Modern Aerated Wastewater Treatment Systems (AWTS) essentially uses natural processes to reduce the level of harmful bacteria and other water borne pathogens in sewage effluent.
System uses both anaerobic and aerobic zones to process and clarify sewage wastewater.
The primary chamber principally allows solids to settle to the bottom with some scum floating above the primary effluent. Anaerobic processes (without air) begin with particular bacteria that break down the solids into a sludge.
The decanted effluent between these layers siphon through to an aerated chamber and uses aerobic bacteria attached to media to further absorb harmful bacteria and other material in the effluent water.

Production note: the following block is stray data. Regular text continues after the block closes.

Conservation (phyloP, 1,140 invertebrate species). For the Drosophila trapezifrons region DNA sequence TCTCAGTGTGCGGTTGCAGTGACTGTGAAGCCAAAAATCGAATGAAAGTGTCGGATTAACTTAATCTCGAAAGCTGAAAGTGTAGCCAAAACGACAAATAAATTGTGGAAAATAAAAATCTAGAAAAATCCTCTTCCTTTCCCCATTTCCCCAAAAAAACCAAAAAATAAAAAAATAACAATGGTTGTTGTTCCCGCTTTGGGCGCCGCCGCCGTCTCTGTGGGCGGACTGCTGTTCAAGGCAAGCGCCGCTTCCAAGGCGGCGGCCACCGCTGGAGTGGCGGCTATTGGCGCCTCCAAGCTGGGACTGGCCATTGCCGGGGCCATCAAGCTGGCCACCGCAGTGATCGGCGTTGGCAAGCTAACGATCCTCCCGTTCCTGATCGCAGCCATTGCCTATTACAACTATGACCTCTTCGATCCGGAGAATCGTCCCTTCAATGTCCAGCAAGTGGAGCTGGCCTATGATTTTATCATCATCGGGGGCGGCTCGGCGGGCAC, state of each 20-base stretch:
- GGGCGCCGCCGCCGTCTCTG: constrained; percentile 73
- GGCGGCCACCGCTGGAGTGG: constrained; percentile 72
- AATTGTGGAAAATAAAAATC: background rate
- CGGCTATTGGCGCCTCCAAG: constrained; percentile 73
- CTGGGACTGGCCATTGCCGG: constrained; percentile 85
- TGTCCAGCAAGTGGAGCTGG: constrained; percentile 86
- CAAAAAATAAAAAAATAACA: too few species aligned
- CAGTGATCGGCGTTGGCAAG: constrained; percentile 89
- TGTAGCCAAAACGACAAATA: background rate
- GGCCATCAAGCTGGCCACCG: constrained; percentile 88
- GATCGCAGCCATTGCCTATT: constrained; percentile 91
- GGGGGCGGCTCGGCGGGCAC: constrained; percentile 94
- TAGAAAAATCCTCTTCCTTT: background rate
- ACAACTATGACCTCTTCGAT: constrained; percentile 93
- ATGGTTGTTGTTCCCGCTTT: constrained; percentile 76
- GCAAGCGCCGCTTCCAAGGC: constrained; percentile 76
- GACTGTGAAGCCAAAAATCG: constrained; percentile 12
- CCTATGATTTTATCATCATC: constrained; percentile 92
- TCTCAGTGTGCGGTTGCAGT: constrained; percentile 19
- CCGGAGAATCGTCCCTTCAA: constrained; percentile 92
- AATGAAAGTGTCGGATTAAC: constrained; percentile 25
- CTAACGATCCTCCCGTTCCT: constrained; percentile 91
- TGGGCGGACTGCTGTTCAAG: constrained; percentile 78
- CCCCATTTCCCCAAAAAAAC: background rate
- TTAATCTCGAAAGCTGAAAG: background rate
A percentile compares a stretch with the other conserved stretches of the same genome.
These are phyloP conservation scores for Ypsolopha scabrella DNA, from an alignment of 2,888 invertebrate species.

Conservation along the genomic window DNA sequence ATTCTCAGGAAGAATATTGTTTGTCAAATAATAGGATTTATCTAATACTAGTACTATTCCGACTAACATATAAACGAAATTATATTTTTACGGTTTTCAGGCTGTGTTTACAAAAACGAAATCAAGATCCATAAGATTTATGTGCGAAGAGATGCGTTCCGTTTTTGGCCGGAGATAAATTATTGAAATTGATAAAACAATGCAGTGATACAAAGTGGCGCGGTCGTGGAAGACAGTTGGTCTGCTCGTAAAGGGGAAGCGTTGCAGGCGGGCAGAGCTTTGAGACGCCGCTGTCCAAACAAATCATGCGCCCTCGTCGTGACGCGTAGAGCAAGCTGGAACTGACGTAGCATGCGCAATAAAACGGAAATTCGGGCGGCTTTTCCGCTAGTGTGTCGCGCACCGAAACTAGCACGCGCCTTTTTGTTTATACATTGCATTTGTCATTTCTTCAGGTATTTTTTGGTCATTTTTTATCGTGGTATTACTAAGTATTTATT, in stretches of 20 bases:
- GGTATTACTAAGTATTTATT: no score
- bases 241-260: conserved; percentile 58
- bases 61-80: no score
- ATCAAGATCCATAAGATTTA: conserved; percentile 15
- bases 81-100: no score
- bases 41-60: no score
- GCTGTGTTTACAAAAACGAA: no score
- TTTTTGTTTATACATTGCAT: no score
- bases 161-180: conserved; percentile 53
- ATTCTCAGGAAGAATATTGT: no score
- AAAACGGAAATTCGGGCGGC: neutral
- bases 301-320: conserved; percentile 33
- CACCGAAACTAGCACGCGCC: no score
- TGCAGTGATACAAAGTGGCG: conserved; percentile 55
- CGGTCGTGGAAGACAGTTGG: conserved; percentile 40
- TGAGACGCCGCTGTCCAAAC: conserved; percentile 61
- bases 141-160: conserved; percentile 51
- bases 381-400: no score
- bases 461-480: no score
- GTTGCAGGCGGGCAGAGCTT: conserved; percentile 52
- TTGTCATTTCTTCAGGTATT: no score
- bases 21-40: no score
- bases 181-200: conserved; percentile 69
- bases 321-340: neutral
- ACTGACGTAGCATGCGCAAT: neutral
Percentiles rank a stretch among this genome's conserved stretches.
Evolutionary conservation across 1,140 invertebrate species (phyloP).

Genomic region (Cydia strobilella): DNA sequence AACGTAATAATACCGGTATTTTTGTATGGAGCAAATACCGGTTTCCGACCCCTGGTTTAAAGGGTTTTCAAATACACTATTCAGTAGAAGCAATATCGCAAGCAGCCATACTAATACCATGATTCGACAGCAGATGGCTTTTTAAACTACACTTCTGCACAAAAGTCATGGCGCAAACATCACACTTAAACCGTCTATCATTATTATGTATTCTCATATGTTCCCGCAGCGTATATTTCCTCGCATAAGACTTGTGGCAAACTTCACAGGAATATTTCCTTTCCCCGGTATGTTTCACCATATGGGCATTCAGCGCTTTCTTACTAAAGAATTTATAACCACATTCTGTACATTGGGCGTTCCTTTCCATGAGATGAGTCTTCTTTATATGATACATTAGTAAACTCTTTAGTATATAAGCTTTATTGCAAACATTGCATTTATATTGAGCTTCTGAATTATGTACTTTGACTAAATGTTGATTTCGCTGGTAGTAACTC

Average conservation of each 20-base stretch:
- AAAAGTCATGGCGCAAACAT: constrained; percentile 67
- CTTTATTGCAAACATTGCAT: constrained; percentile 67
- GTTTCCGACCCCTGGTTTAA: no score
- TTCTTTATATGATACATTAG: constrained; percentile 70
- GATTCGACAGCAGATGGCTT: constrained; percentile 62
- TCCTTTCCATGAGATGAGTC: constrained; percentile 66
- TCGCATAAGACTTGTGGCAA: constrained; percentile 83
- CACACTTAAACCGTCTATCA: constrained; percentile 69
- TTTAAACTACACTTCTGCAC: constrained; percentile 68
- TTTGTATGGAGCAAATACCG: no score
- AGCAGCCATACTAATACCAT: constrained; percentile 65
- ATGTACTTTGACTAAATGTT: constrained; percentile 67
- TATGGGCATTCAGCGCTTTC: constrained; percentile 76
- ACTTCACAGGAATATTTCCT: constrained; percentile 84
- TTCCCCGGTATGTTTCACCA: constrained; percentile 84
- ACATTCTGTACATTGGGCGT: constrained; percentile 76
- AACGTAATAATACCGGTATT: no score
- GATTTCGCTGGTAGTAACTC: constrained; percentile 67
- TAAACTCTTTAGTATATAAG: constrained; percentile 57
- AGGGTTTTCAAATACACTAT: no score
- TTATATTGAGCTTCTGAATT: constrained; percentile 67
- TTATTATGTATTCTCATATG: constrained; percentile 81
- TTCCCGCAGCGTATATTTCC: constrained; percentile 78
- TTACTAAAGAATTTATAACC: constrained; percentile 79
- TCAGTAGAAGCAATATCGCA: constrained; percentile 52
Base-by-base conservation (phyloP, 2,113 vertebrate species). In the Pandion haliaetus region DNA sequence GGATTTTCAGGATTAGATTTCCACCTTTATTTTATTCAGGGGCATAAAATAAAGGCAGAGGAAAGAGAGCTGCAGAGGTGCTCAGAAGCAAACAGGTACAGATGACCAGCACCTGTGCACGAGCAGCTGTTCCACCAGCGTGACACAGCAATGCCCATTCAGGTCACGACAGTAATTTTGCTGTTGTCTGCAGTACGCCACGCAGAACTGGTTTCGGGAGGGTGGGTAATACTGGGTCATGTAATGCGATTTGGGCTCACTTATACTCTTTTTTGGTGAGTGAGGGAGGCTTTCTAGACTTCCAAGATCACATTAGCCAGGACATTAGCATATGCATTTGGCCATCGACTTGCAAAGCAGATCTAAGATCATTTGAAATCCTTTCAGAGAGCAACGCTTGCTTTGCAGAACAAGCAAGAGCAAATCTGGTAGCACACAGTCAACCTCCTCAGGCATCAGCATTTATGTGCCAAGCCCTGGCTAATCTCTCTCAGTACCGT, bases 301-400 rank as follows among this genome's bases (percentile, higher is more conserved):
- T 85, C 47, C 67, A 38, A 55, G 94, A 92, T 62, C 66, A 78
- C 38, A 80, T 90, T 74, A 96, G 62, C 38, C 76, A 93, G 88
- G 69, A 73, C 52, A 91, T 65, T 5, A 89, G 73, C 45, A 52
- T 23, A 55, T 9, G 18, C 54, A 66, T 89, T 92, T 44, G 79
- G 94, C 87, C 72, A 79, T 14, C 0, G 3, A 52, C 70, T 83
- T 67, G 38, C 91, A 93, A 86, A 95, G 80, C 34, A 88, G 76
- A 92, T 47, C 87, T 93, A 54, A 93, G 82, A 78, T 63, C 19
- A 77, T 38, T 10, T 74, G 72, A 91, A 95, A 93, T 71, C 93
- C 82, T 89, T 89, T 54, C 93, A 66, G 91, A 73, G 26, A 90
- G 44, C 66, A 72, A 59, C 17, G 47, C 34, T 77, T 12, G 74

Settlement is an important part of the process to allow suspended particles to drop out of water and settle to the bottom before the water disinfection occurs to neutralise the viruses and harmful pathogens not otherwise affected in the natural process.
To ensure the neutralisation of pathogens and e-Coli a clarification area and time are essential for chemical disinfection to have effect. Non-chemical UV is increasingly considered to aid final disinfection for reuse of this water source for non-potable applications and ecological discharge.
The removal from the treatment device still benefits from absorption into further natural biological in-soil process or from vegetation uptake, stream ecology, transpiration or sunlight breakdown.
The whole process is based on natural biological treatment, careful decanting and assisted mechanical measures for flow requirements and water quality discharge assurance.